Over 200 former White House interns are now asking President-elect Joe Biden to pay future interns, the latest effort to remove barriers that prevent people from minority backgrounds from getting an equal opportunity as their more well-off counterparts.
"The fact is, unpaid internships perpetuate those inequities," Pay Our Interns, an advocacy group, wrote in a letter Monday. "They prevent young people of color and low socioeconomic status from gaining valuable professional experience because they cannot afford to work for free. More specifically, unpaid White House internships prevent the same young people from civic engagement and leadership."
The prestigious White House internship program requires interns to work 4.5 days a week from 9 a.m.-6 p.m. and can pave the way for future opportunities throughout Washington, D.C. and beyond.
"Similarly, unpaid White House internships mean that more often, only the most affluent young people are nurtured to be future leaders of this country," the letter stated. "This sends the message that only people of a certain background deserve the opportunity to lead."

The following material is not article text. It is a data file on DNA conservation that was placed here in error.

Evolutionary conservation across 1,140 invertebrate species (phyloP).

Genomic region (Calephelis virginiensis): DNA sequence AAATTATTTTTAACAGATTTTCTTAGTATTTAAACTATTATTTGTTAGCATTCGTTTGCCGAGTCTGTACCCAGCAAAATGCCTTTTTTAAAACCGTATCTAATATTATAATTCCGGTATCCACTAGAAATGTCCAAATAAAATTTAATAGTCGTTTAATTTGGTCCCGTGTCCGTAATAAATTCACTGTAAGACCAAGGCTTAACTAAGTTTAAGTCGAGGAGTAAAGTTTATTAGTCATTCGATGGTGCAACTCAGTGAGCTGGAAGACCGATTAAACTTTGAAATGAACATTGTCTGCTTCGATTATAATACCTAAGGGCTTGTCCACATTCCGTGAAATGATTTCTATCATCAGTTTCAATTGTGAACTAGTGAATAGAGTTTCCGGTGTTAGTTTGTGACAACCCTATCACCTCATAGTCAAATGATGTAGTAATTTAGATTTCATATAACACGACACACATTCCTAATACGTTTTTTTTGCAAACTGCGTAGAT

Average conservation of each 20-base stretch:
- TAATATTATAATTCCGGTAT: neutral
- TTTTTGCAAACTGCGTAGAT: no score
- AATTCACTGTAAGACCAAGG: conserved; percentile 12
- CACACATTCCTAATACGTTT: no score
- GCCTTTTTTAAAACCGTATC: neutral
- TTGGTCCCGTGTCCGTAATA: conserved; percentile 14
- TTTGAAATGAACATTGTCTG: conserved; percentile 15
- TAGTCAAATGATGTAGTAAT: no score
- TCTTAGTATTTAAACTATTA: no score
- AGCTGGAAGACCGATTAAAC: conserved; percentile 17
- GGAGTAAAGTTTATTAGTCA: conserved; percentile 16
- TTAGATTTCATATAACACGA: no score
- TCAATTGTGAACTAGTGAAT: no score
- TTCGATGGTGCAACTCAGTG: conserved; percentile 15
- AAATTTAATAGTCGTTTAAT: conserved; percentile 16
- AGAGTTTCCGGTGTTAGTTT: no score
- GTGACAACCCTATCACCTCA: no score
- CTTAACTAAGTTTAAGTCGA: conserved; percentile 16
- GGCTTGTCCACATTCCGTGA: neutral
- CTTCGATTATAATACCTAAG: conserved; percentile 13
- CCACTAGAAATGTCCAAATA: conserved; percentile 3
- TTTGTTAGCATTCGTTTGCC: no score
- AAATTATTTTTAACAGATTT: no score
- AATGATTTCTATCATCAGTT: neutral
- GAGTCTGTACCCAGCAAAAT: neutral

Vice-President-elect Kamala Harris was formerly a senate intern and Sen. Chris Coons, R-Del., previously interned for Biden.
Almost all of the petitioners interned at the White House under the Obama administration, when Biden was vice-president.
The group asked Biden to set an example for future administrations, urging him for a pledge inline with his campaign promises to expand opportunities for all Americans, especially in light of the coronavirus pandemic and Black Lives Matter movement that has gripped the nation.
"The need to pay White House interns is not just about solving the problems exacerbated by the pandemic," the letter said. "Our country’s racial, social, and economic inequities existed long before the coronavirus; COVID-19 made them impossible to ignore.
"By making a commitment to pay White House interns, your administration would be demonstrating to the entire country that you are dedicated to ensuring diversity in leadership, and that you consider young people a priority in the future of our nation’s economy," the letter stated. "Where you lead, others are sure to follow."